A Consumer Action News Alert • Aug. 15, 2023
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  Smooth operator  

Our friends at ABC7 News in San Francisco reported earlier this month about a Zelle scam revival. Despite years of warnings about scammers tricking consumers into sending them person-to-person Zelle payments, this scam is alive, well and renewed, says ABC. Consumer reporter Michael Finney recounted the story of a Bank of America customer who recently received a text message, purportedly from the bank, asking if she had attempted to make a purchase of $432 at a Texas Walmart. When the consumer responded "No," the crooks immediately phoned her. The caller told the consumer that he was with Bank of America's fraud department and explained that someone had made two Zelle payments from her account totaling $3,500. The consumer denied making the transfers. The scammer then gave her instructions on how to "send the money back to herself" using Zelle. She followed the instructions and ended up losing $5,500. The extra-sneaky new twist was that the consumer was told to ignore any additional fraud alerts about suspicious activity from the bank, since that's what they supposedly were already taking care of while on the phone. In the video interview, the consumer also describes how the perpetrator sounded "friendly, calm, kind, clearly educated," making her believe he really was from Bank of America. We should take note, since we're often warned about scammers with poor grammar skills. Clearly, even an "educated" smooth-talker can defraud us if we let our guard down.

  Now deboarding  

After the cancellation of a fully boarded Delta flight last month (ah, the joys of air travel), a traveler searched Google for the airline's customer service number while still at JFK airport. You probably guessed correctly, as this is a newsletter about scams, that the traveler dialed the very first number listed in the search results. Instead of reaching Delta, the Washington Post reports, the consumer connected with a scammer who offered to sell him a ticket at five times the cost for a flight from a nearby airport. It turns out the search result was a type of "malvertising"—it had been manipulated to show a number that did not belong to Delta. The consumer, fortunately, did not fall for the scammer's pitch and revealed no payment information. The Post explained that fake business numbers, like the one dialed by the traveler, can end up in search results when someone replaces an official business phone number with a false one on a Google business page. Until someone realizes that the phone number is incorrect, the false number remains on the page. Citing an AARP representative, the Post explains that potential scammers can place false contact information in other ways, too. These include impersonating an official company account on social media or replying to posts on internet complaint boards. For its part, in response to the Post's inquiry about the matter, Google explained that they are constantly monitoring and evolving their platforms to combat fraud, and taking steps to correct inaccuracies in ads and suspend malicious accounts. A recent post by the Search Engine Journal also discusses how Google is using new machine learning models to catch and remove fake and fraudulent content, including inaccurate phone numbers that may have been overlaid on contributed photos "to trick unsuspecting victims into calling the fraudster instead of the actual business." The Post offers tips for spotting red flags and filing complaints, and includes a tip from AARP we wholeheartedly agree with: Since these particular scams exploit the sense of urgency following a flight cancellation, you'll want to take a deep breath and trust your gut before contacting customer service. This is great advice for any traveler with cancelled plans, and certainly for the passengers in this case, who'd already been in their seats and ready for takeoff before they learned the plane would not be leaving the tarmac—the ultimate staycation.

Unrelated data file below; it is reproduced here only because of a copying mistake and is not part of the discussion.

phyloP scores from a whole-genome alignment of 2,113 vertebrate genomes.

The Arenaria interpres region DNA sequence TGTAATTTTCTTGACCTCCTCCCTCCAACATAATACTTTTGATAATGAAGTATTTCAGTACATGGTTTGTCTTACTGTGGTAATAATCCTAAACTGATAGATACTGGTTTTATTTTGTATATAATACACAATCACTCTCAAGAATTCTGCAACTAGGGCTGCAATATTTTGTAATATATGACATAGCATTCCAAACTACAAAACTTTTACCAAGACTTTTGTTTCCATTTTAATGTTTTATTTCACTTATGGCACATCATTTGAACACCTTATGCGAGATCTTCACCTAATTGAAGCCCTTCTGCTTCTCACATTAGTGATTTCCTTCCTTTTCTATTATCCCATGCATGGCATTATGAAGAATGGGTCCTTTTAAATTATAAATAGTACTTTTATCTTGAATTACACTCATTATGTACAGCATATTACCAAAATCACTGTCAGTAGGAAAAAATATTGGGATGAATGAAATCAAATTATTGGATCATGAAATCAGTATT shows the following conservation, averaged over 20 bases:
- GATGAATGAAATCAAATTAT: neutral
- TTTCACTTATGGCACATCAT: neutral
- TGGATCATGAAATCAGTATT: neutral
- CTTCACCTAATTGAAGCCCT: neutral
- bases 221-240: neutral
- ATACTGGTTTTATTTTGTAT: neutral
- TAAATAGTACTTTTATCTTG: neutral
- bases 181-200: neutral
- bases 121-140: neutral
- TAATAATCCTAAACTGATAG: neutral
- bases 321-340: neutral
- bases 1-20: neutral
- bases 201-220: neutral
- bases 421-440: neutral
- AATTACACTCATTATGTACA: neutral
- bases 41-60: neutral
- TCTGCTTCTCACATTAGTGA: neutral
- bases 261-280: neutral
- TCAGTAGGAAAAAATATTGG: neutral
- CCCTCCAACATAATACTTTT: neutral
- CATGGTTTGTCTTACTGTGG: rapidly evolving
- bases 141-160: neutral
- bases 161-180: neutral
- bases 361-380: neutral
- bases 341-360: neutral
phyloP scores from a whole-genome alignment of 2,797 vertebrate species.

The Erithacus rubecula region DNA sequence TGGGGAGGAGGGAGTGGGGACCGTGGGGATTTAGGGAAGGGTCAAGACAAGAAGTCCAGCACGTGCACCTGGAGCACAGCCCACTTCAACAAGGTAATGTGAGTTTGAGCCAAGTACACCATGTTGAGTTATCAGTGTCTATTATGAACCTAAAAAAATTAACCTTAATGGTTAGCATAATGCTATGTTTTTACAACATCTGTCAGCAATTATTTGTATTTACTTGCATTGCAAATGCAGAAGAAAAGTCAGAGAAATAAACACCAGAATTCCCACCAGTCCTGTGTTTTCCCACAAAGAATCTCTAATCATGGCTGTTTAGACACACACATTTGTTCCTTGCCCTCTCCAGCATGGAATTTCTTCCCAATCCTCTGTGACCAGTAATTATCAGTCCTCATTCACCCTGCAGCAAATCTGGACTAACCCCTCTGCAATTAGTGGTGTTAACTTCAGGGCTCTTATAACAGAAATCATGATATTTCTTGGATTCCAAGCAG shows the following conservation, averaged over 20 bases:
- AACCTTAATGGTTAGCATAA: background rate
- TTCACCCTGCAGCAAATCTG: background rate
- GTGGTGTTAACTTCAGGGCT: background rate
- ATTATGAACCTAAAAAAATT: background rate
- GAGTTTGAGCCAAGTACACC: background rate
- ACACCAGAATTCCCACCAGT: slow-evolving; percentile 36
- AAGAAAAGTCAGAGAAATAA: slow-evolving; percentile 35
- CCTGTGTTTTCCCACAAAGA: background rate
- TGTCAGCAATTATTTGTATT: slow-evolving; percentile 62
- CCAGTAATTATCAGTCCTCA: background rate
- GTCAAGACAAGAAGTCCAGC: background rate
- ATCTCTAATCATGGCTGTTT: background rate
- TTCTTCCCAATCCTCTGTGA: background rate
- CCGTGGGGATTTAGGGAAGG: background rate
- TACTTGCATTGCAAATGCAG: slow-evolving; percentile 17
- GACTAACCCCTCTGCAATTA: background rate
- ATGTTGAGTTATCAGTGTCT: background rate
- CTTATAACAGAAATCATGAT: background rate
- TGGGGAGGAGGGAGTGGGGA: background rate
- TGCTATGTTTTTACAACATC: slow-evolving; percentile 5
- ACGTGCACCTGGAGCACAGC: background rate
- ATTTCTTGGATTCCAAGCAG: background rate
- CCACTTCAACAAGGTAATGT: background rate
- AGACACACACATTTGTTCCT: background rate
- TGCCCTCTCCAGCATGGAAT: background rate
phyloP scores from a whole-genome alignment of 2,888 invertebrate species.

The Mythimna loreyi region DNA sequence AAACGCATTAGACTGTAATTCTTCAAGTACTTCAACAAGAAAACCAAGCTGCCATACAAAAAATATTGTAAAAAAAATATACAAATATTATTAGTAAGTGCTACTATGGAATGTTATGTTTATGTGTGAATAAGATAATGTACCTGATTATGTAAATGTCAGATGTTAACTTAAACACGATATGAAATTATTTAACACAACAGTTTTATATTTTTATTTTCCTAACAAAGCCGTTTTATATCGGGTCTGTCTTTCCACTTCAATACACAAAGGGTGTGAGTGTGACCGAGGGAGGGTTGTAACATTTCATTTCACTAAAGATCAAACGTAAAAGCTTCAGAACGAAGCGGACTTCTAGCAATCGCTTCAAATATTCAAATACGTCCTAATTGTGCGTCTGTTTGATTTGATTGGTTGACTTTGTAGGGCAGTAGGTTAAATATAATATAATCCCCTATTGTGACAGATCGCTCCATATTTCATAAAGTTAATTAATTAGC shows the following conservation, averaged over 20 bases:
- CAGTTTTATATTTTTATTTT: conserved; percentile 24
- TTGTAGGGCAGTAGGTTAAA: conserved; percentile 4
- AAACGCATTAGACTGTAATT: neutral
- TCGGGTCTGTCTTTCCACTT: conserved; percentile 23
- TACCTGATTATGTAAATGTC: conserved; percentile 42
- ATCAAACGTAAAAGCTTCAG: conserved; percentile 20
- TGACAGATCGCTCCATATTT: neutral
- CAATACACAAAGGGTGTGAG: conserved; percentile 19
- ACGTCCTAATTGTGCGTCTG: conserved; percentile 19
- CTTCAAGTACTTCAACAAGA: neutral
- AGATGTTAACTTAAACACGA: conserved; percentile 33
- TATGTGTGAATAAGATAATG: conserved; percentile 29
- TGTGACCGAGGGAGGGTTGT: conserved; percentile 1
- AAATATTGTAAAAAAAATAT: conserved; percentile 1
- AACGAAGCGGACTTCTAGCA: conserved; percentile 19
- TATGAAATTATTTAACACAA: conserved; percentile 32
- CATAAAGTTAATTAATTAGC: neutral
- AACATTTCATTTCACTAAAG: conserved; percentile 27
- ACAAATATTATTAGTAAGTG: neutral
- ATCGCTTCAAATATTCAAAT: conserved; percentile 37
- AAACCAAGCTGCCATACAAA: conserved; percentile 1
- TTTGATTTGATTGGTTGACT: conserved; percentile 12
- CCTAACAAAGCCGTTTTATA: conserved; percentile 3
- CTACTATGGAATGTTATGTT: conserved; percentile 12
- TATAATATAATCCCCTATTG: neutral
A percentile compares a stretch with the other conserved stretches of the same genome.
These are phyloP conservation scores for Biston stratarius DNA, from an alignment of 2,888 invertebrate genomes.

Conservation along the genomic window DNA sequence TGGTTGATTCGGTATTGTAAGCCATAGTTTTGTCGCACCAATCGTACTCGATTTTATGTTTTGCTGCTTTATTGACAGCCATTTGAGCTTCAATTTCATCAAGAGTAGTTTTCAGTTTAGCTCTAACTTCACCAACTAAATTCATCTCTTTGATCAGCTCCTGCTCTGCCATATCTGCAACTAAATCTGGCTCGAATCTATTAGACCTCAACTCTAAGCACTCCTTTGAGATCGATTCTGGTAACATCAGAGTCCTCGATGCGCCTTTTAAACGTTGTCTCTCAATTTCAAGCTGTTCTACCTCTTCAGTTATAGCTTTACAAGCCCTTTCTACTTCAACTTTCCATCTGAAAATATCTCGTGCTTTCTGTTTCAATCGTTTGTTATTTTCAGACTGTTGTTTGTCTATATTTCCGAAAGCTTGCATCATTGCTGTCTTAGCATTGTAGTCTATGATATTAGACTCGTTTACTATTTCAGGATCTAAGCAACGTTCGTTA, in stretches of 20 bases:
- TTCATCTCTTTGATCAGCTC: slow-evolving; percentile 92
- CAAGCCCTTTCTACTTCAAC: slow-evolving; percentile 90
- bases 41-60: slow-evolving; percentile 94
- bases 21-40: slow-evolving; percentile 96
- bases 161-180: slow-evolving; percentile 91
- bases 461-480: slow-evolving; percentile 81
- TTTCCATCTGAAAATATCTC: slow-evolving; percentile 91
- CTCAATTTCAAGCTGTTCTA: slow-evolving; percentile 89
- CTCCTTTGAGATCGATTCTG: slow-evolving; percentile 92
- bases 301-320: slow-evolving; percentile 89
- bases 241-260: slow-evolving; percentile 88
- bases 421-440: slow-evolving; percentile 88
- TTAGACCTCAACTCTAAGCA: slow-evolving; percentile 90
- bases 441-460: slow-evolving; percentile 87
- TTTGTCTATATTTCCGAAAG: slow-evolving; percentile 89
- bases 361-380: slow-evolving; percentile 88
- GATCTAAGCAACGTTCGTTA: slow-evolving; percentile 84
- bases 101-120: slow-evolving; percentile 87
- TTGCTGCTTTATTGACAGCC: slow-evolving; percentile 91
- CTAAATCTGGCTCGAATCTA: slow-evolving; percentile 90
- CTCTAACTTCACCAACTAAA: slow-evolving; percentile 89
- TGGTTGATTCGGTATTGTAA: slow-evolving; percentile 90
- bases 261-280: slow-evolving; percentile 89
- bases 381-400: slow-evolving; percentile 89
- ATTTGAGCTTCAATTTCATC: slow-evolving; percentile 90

Scammers' playtime  

Barbie goes phishing. While you decide whether you love, hate, or even want to see the new Barbie movie, internet security company McAfee has reported that scammers love Barbie! According to a McAfee blog post published during the movie's opening weekend, scammers are aiming to cash in on the summer blockbuster through a rash of online scams, including bogus downloads of the film that install malware, Barbie-related viruses, and videos that point people to "free tickets" but instead lead to spyware. In the three weeks preceding the blog post, McAfee's researchers saw 100 new instances of malware with Barbie-related filenames. They found videos that direct potential victims to a Discord server or a website where attackers prompt visitors to download a large .exe file, which is, of course, loaded with malware, including the “Redline Stealer” variety that siphons personal info, login credentials and more from devices. Sharing personal and financial information with these scam sites, McAfee warns, leads to identity theft and fraud, which can be carried out by the scammers themselves or by those who purchase the stolen data when it is posted for sale on dark web marketplaces. Don't let your interest in the Barbie movie turn into your own personal horror flick; follow these tips from McAfee to steer clear of scams.